We are developing the social individualist meta-context for the future. From the very serious to the extremely frivolous... lets see what is on the mind of the Samizdata people.

Samizdata, derived from Samizdat /n. - a system of clandestine publication of banned literature in the USSR [Russ.,= self-publishing house]

The carers

I am not usually one for issuing trigger warnings, but this video of an unhappy two year old child is genuinely disturbing:

New York, where two-year-olds are forced to wear masks all day in nursery.

I have a single memory – a three second “video clip” of my brother’s fourth birthday – that I can confidently date as having happened before I was three. Humans do not seem to lay down recoverable memories of most of what happens to them before the age of four or so. Yet a child’s experiences in those early years have a profound effect on their later personality. That little boy will probably never remember that he tried again and again to push away the damp thing that made it hard to breathe but that his carers, with pitiless good cheer, always forced it back on. But he will have learned the lesson of the powerless. You are weak, they are strong. Crying and protesting do not help.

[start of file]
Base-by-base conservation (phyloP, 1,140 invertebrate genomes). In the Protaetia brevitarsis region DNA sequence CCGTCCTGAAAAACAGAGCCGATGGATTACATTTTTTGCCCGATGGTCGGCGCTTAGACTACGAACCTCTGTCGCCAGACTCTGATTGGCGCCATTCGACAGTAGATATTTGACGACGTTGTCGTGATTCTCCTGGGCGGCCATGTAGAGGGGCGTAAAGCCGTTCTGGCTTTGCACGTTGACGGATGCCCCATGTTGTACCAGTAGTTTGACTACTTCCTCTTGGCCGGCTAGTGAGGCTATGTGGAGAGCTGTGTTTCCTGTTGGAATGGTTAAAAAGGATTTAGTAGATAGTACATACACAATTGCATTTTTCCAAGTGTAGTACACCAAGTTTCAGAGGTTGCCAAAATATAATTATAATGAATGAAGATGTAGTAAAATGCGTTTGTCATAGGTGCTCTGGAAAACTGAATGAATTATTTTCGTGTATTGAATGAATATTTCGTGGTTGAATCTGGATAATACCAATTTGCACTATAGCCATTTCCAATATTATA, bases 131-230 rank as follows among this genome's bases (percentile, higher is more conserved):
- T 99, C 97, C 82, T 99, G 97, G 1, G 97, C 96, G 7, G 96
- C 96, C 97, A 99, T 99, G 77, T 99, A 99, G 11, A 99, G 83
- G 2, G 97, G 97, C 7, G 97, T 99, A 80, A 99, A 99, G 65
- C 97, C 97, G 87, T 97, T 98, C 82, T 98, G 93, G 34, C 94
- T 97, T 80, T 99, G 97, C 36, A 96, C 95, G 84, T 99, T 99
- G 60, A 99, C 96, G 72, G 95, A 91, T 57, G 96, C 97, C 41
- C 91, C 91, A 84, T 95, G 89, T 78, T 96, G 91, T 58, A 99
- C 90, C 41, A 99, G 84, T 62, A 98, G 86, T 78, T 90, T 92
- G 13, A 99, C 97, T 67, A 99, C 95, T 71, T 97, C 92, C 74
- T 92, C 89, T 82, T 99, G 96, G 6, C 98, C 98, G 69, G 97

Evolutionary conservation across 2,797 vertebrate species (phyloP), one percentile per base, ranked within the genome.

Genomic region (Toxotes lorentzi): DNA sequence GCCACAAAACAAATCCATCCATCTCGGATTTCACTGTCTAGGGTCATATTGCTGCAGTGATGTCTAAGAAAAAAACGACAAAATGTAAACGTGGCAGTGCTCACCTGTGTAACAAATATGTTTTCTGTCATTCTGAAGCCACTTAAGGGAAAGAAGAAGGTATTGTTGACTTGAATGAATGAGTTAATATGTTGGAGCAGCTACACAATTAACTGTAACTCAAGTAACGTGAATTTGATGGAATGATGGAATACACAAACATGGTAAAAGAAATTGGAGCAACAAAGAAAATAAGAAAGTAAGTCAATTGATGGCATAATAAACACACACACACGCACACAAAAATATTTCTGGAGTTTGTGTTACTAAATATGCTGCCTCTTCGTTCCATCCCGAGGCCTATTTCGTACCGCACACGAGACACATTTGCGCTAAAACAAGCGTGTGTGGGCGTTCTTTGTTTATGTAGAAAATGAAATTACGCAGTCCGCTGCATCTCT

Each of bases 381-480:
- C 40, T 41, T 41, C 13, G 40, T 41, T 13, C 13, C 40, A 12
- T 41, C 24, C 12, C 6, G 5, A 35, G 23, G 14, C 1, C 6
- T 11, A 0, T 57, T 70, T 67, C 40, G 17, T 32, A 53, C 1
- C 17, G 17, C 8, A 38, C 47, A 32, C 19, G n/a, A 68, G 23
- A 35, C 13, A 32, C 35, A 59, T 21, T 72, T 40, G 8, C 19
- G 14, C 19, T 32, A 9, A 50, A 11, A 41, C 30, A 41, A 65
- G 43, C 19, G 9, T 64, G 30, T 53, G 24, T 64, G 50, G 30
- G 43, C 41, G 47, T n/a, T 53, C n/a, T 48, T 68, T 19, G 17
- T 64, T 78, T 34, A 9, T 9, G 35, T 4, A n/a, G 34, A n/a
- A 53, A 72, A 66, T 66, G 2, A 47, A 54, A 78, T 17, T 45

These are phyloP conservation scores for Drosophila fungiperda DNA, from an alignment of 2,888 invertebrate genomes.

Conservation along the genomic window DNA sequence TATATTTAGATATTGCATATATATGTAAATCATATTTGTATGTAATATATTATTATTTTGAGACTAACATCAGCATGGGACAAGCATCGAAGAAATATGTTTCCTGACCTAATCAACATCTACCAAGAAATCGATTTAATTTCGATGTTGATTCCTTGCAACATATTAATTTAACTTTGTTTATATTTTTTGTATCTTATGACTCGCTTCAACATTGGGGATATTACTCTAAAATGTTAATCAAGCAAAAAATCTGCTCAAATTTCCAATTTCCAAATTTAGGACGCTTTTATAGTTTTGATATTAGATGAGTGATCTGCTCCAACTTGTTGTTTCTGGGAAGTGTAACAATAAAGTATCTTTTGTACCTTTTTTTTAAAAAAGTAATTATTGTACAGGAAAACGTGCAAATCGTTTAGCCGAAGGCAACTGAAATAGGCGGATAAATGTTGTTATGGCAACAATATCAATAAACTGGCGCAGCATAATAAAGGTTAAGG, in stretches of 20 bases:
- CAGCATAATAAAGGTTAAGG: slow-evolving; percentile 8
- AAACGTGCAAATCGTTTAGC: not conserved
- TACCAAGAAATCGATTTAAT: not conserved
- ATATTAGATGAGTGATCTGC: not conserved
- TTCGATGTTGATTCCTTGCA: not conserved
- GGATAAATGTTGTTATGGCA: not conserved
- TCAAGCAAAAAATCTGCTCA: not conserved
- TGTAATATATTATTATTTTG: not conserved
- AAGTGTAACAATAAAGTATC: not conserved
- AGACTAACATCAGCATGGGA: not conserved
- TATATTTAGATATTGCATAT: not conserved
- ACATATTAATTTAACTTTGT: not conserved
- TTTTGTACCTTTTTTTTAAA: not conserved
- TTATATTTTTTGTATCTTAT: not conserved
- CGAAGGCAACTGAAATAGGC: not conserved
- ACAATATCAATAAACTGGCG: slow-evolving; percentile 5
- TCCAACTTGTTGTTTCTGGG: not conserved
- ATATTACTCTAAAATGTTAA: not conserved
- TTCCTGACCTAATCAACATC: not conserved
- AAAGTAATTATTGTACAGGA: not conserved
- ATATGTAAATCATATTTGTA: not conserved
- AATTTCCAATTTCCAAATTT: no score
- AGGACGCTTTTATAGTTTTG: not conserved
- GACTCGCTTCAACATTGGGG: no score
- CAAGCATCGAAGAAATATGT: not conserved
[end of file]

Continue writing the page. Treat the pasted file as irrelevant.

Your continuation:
I am told that in Muslim societies where women must go fully veiled it is difficult to get the little girls into their coverings at first. But even they wait until the girls are at least five.

Why have a US government at all?

Mark Steyn wrote the other day,